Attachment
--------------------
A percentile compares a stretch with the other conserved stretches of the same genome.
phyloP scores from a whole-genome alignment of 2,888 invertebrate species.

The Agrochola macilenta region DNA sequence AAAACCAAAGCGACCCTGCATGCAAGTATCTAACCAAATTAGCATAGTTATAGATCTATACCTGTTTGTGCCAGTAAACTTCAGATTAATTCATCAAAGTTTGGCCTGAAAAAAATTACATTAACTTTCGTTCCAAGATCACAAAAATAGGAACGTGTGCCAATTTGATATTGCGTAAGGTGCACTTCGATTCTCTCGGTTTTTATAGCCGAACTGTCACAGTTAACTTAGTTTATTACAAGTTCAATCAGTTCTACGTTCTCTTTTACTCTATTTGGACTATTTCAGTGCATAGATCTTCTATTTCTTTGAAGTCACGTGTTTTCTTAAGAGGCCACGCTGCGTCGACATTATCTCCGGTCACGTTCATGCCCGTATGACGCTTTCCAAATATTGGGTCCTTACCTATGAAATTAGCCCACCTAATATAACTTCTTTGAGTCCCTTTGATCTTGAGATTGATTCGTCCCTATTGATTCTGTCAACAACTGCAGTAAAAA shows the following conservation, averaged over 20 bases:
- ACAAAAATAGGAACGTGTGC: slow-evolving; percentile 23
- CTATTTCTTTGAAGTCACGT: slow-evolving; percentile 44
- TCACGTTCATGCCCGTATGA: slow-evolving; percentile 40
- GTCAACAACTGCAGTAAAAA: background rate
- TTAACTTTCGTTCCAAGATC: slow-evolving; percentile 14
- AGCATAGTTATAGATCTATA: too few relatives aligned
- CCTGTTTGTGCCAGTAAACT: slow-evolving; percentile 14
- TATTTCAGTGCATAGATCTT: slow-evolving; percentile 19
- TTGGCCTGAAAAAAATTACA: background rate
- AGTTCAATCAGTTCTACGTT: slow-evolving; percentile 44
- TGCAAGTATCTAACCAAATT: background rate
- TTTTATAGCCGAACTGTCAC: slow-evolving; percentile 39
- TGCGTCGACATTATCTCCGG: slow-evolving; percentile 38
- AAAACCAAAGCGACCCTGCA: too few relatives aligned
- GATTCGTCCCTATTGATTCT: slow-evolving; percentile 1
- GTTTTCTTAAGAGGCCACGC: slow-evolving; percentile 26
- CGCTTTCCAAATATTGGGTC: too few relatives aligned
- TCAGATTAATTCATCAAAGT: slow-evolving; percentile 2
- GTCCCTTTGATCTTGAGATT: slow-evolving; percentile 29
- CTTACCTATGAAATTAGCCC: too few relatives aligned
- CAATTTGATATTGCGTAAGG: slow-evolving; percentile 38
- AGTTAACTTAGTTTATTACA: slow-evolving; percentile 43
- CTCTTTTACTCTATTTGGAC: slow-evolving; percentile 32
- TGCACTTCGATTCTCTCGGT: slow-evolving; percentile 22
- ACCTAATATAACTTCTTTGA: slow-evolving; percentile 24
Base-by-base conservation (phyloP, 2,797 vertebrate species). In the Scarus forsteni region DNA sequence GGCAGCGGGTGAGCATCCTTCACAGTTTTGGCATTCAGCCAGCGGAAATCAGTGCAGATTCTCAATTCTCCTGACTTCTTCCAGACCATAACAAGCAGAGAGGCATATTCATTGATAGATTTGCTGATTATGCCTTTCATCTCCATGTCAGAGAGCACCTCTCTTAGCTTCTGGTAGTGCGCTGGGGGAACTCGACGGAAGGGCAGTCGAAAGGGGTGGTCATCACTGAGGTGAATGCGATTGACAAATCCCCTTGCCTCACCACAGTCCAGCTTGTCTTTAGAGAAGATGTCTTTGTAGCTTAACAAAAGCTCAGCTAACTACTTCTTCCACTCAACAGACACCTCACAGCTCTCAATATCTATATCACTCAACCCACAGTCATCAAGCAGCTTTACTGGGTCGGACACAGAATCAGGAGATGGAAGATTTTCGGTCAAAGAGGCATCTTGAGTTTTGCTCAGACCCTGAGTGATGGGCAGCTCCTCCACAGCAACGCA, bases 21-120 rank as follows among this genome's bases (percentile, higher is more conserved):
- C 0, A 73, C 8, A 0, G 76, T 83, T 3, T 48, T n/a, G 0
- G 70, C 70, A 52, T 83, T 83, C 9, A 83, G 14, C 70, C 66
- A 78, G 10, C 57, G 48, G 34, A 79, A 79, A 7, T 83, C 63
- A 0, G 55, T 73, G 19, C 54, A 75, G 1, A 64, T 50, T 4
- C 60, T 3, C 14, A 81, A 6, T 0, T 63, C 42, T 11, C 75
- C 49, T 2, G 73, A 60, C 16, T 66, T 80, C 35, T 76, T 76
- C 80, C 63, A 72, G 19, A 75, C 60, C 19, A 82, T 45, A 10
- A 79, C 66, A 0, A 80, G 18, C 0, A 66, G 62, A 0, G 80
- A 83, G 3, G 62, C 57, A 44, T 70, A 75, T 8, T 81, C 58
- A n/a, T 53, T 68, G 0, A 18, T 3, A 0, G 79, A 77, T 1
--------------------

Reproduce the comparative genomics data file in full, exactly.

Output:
A percentile compares a stretch with the other conserved stretches of the same genome.
phyloP scores from a whole-genome alignment of 2,888 invertebrate species.

The Agrochola macilenta region DNA sequence AAAACCAAAGCGACCCTGCATGCAAGTATCTAACCAAATTAGCATAGTTATAGATCTATACCTGTTTGTGCCAGTAAACTTCAGATTAATTCATCAAAGTTTGGCCTGAAAAAAATTACATTAACTTTCGTTCCAAGATCACAAAAATAGGAACGTGTGCCAATTTGATATTGCGTAAGGTGCACTTCGATTCTCTCGGTTTTTATAGCCGAACTGTCACAGTTAACTTAGTTTATTACAAGTTCAATCAGTTCTACGTTCTCTTTTACTCTATTTGGACTATTTCAGTGCATAGATCTTCTATTTCTTTGAAGTCACGTGTTTTCTTAAGAGGCCACGCTGCGTCGACATTATCTCCGGTCACGTTCATGCCCGTATGACGCTTTCCAAATATTGGGTCCTTACCTATGAAATTAGCCCACCTAATATAACTTCTTTGAGTCCCTTTGATCTTGAGATTGATTCGTCCCTATTGATTCTGTCAACAACTGCAGTAAAAA shows the following conservation, averaged over 20 bases:
- ACAAAAATAGGAACGTGTGC: slow-evolving; percentile 23
- CTATTTCTTTGAAGTCACGT: slow-evolving; percentile 44
- TCACGTTCATGCCCGTATGA: slow-evolving; percentile 40
- GTCAACAACTGCAGTAAAAA: background rate
- TTAACTTTCGTTCCAAGATC: slow-evolving; percentile 14
- AGCATAGTTATAGATCTATA: too few relatives aligned
- CCTGTTTGTGCCAGTAAACT: slow-evolving; percentile 14
- TATTTCAGTGCATAGATCTT: slow-evolving; percentile 19
- TTGGCCTGAAAAAAATTACA: background rate
- AGTTCAATCAGTTCTACGTT: slow-evolving; percentile 44
- TGCAAGTATCTAACCAAATT: background rate
- TTTTATAGCCGAACTGTCAC: slow-evolving; percentile 39
- TGCGTCGACATTATCTCCGG: slow-evolving; percentile 38
- AAAACCAAAGCGACCCTGCA: too few relatives aligned
- GATTCGTCCCTATTGATTCT: slow-evolving; percentile 1
- GTTTTCTTAAGAGGCCACGC: slow-evolving; percentile 26
- CGCTTTCCAAATATTGGGTC: too few relatives aligned
- TCAGATTAATTCATCAAAGT: slow-evolving; percentile 2
- GTCCCTTTGATCTTGAGATT: slow-evolving; percentile 29
- CTTACCTATGAAATTAGCCC: too few relatives aligned
- CAATTTGATATTGCGTAAGG: slow-evolving; percentile 38
- AGTTAACTTAGTTTATTACA: slow-evolving; percentile 43
- CTCTTTTACTCTATTTGGAC: slow-evolving; percentile 32
- TGCACTTCGATTCTCTCGGT: slow-evolving; percentile 22
- ACCTAATATAACTTCTTTGA: slow-evolving; percentile 24
Base-by-base conservation (phyloP, 2,797 vertebrate species). In the Scarus forsteni region DNA sequence GGCAGCGGGTGAGCATCCTTCACAGTTTTGGCATTCAGCCAGCGGAAATCAGTGCAGATTCTCAATTCTCCTGACTTCTTCCAGACCATAACAAGCAGAGAGGCATATTCATTGATAGATTTGCTGATTATGCCTTTCATCTCCATGTCAGAGAGCACCTCTCTTAGCTTCTGGTAGTGCGCTGGGGGAACTCGACGGAAGGGCAGTCGAAAGGGGTGGTCATCACTGAGGTGAATGCGATTGACAAATCCCCTTGCCTCACCACAGTCCAGCTTGTCTTTAGAGAAGATGTCTTTGTAGCTTAACAAAAGCTCAGCTAACTACTTCTTCCACTCAACAGACACCTCACAGCTCTCAATATCTATATCACTCAACCCACAGTCATCAAGCAGCTTTACTGGGTCGGACACAGAATCAGGAGATGGAAGATTTTCGGTCAAAGAGGCATCTTGAGTTTTGCTCAGACCCTGAGTGATGGGCAGCTCCTCCACAGCAACGCA, bases 21-120 rank as follows among this genome's bases (percentile, higher is more conserved):
- C 0, A 73, C 8, A 0, G 76, T 83, T 3, T 48, T n/a, G 0
- G 70, C 70, A 52, T 83, T 83, C 9, A 83, G 14, C 70, C 66
- A 78, G 10, C 57, G 48, G 34, A 79, A 79, A 7, T 83, C 63
- A 0, G 55, T 73, G 19, C 54, A 75, G 1, A 64, T 50, T 4
- C 60, T 3, C 14, A 81, A 6, T 0, T 63, C 42, T 11, C 75
- C 49, T 2, G 73, A 60, C 16, T 66, T 80, C 35, T 76, T 76
- C 80, C 63, A 72, G 19, A 75, C 60, C 19, A 82, T 45, A 10
- A 79, C 66, A 0, A 80, G 18, C 0, A 66, G 62, A 0, G 80
- A 83, G 3, G 62, C 57, A 44, T 70, A 75, T 8, T 81, C 58
- A n/a, T 53, T 68, G 0, A 18, T 3, A 0, G 79, A 77, T 1